Thought experiments are important throughout the sciences. For example, it appears to be that a thought experiment played an important role in Einstein’s discovery of special relativity. In philosophy and ethics and the theory of the mind in particular, thought experiments are especially important and there are many famous ones. Unfortunately, many thought experiments might just be ways of tricking people. Like their empirical counterparts, they are prone to cheating if they lack rigor and the reader does not try to reproduce (or falsify) the results.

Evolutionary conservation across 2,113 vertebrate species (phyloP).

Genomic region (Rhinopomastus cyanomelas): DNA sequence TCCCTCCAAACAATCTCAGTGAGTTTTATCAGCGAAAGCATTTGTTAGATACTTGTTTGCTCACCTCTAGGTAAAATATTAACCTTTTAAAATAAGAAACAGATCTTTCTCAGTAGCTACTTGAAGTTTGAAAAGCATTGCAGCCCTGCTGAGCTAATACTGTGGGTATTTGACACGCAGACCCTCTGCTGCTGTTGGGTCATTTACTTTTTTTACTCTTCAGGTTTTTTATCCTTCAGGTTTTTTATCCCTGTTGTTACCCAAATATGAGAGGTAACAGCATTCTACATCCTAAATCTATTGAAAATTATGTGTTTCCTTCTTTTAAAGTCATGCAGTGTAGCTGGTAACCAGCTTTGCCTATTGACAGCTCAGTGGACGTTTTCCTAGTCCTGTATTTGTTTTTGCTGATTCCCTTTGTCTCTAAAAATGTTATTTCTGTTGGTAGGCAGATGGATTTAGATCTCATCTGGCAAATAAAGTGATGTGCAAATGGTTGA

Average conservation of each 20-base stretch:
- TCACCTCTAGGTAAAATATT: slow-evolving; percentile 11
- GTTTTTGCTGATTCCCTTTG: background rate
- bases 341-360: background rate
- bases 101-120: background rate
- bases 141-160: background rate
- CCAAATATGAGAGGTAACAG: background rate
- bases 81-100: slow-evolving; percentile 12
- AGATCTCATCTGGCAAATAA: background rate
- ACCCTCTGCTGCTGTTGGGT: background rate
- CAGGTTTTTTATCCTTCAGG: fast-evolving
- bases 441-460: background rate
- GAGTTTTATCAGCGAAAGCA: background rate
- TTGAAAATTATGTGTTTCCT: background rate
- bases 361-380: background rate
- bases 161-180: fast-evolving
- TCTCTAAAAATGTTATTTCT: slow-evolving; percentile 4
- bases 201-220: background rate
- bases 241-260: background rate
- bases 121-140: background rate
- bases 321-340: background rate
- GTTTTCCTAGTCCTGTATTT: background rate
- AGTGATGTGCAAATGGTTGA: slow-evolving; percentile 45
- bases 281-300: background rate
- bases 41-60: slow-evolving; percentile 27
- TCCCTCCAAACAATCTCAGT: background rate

In his book, Consciousness Explained, Daniel Dennett gives (at least) three examples of cheating in thought experiments. The first one is from chapter 9.5 and Dennett’s argument roughly runs as follows. After having described his top-level theory of the human mind, he addresses the question “Couldn’t something unconscious – a zombie, for instance – have [all this machinery]?” This argument against functionalism, computationalism and the like, is often accompanied by the following argument: “That’s all very well, all those functional details about how the brain does this and that, but I can imagine all that happening in an entity without the occurrence of any real consciousness.” To this Dennett replies: “Oh, can you? How do you know? How do you know you’ve imagined ‘all that’ in sufficient detail, and with sufficient attention to all the implications.”